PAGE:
Rud Istvan, sends this open letter along for publication and writes: This puts UQ on the horns of a terrible dilemma. The preferred political response is always to sweep such a situation under the rug and ignore it.
The letter follows.
Prof. Alistair McEwan, Acting-Pro-Vice Chancello, University of Queensland
Ms. Jane Malloch, Esq. Head Research Legal, University of Queensland
Mr. Graham Lloyd, Environmental Editor, The Australian
Prof. Richard Tol, University of Sussex
On May 20, 2014, you issued a formal statement concerning the controversy published by The Australian on 5/17/14 surrounding Cook et. al, 2013 Environ. Res. Lett. 8 024024, ‘Quantifying the Consensus’, hereinafter QtC. That statement presents the University of Queensland (UQ) with an ethical and legal dilemma. I call your attention to it expecting UQ will do the right thing.
Your statement makes it quite clear that UQ considers QtC was done under the sponsorship of and with support from UQ. This is indisputable. The solicitation for volunteer raters for the analysis that became QtC was: survey.gci.uq.edu.au/survey.php?c=5RL8LWWT2YO7. UQ released a statement about the importance of QtC in the UQ News on January 16, 2014 headlined, “UQ climate change paper has the whole world talking.”
Your 5/20/14 statement said in part:
“Only information that might be used to identify the individual research participants was withheld. This was in accordance with University ethical approval specifying that the identity of participants should remain confidential.”
And that is precisely your dilemma.
The published paper itself identified all the individual research participants (raters). They were either named authors (with affiliations provided, for example second author Dana Nuccitelli affiliated with UQ associated website SKS, as noted in UQ’s 1/20/14 news release, or were specifically named without affiliation in the paper’s acknowledgement. Lest you doubt this, following is that portion of the paper as originally published.
Your dilemma is this. If the UQ ethical approval exists as you officially stated, then the paper as published grossly violated it. QtC is therefore unethical according to UQ policy, and should be withdrawn forthwith.
We need not cite here all the governing Australian principles that UQ is obligated to follow under such unfortunate circumstances. Those include but are not limited to www.uq.edu.au/research/integrity-compliance/human-ethics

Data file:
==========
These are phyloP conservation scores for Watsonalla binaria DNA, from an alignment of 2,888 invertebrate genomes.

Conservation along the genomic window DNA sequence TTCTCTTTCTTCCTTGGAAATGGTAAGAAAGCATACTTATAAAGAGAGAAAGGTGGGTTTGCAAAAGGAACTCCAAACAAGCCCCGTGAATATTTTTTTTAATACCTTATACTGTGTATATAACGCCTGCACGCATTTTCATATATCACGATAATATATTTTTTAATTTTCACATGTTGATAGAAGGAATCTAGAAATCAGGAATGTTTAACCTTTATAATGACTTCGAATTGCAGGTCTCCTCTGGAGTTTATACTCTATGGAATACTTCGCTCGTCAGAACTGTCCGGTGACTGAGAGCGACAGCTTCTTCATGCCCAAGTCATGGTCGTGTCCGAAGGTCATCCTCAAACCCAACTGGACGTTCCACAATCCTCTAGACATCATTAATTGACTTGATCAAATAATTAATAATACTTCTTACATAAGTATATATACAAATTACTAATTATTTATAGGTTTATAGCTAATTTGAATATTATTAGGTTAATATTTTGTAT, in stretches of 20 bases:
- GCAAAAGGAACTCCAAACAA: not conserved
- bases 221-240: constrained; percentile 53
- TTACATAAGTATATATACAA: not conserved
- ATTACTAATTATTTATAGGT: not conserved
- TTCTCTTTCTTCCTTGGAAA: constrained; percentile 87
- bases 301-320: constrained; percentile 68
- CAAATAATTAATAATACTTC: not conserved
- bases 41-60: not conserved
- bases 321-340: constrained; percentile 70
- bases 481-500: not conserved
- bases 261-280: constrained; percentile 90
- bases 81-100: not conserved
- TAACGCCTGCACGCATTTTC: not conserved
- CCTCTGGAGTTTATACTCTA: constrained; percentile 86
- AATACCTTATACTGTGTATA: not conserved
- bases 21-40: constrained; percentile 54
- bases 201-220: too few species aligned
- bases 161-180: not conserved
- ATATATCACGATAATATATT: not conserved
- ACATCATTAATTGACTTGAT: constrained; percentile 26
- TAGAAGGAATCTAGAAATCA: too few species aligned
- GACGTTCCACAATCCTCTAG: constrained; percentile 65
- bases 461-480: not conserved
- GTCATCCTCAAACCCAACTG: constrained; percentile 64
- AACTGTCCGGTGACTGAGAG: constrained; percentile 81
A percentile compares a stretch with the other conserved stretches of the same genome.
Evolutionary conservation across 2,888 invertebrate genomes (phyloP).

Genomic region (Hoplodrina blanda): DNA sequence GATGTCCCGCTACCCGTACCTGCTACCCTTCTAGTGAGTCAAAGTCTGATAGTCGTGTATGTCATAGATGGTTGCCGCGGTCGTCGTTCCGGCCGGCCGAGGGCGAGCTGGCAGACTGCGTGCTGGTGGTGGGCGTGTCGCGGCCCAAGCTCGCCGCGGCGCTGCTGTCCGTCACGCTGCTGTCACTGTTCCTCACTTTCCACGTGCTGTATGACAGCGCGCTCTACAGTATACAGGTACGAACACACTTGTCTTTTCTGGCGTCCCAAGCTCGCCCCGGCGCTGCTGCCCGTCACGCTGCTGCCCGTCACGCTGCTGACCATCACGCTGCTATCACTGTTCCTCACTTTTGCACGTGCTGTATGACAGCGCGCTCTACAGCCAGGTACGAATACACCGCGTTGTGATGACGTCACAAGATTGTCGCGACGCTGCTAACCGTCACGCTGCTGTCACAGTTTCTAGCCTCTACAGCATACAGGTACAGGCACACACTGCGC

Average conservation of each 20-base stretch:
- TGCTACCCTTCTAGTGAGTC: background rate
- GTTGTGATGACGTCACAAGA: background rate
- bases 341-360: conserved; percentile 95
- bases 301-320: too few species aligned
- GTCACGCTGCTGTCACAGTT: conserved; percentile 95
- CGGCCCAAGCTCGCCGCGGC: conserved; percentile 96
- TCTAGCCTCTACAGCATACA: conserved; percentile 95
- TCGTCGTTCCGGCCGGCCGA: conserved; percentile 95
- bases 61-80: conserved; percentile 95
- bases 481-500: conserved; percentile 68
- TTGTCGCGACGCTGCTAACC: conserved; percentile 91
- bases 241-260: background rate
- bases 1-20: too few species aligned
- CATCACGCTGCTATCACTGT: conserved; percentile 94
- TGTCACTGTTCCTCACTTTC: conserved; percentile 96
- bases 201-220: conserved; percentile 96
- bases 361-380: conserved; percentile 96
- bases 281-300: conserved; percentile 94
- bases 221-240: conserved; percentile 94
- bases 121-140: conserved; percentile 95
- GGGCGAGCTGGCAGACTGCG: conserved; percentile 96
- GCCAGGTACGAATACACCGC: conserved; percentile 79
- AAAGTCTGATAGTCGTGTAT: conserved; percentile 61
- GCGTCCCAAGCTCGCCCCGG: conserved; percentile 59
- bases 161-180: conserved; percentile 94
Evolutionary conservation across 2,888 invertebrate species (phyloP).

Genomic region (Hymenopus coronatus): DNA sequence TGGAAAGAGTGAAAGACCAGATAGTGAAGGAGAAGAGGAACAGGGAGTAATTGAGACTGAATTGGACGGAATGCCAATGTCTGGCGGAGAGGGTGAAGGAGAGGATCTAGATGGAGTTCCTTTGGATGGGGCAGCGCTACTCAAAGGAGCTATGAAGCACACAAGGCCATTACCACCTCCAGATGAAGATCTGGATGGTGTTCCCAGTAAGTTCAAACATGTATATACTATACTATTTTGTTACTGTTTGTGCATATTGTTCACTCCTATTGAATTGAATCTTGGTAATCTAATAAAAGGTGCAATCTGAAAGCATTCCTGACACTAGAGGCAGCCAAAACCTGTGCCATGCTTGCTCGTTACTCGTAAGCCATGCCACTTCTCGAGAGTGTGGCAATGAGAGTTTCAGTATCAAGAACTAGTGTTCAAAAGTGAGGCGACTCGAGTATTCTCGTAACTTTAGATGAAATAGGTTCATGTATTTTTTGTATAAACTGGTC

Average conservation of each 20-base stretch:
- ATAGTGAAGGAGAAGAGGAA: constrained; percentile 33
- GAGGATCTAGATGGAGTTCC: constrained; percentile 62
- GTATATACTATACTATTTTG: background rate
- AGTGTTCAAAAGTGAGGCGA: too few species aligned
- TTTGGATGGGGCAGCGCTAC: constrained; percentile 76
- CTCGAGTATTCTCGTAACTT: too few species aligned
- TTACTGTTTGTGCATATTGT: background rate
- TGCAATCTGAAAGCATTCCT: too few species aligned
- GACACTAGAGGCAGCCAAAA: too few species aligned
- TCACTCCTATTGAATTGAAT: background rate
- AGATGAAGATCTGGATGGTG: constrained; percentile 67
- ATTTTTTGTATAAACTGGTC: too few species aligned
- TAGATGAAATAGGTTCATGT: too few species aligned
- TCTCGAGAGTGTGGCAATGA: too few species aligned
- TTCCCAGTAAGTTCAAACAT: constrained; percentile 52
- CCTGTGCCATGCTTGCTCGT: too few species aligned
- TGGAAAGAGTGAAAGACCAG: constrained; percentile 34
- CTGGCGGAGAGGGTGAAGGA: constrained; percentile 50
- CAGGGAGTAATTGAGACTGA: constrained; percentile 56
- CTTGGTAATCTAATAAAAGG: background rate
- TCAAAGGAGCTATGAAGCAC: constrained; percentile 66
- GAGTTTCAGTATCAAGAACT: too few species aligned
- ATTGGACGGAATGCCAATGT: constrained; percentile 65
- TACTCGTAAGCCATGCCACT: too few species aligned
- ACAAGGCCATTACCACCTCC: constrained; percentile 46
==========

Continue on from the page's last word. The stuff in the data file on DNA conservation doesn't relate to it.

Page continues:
There is 2014 retraction precedent concerning another unethical climate related paper from the University of Western Australia. If, on the other hand, there was no such ethical approval, or that approval did not require concealing rater identities, then you have officially misrepresented grossly invalid grounds for withholding the anonymized additional information needed for replication, such as date and time stamped ratings by anonymous rater. Said information has repeatedly, formally been requested by Prof. Richard S.J. Tol (Sussex University (U.K.), and an IPCC AR5 lead author) for his legitimate research purposes concerning what UQ said is a seminal paper. That data should still exist, and should be provided to Prof. Tol under UQ Policy 4.20.06a §8.2 and §9.1 (as last approved 11/28/13).
Either way, you and UQ both appear in a very bad light. It appears that UQ congratulates itself on gross ethical breaches (especially when basking in so much notoriety), while at the same time withholding anonymized primary data underlying a self admitted important research paper in contravention of UQ written research data policy. Either retract the admittedly unethical paper, or retract the grossly mistaken excuse and release the requested data to Tol.
I note in passing there is a third possibility, to wit Tol’s requested data does not exist. In which case, QtC should be retracted for being unsupportable if not also unethical. As you are probably aware, there have been many recent instances of unsupportable research subsequently retracted. These include but are not limited to papers from Ike Antkare in 2010, and many recent papers from the SCIgen group (which interestingly bears surficial similarities to SKS) now being retracted by Springer and by IEEE. Those two precedents may be particularly germane to UQ’s instant dilemma.
This letter is as copyrighted as those Ms. Malloch writes concerning this matter on UQ behalf. You and anyone else in the whole wide world are hereby granted permission to freely reproduce it in whole or in part. I suspect some may.
I look forward to whichever decision (retraction or data provision) you think best for UQ under the aforesaid circumstances.
Sincerely yours, s/s
Rud Istvan, Esq., JD/MBA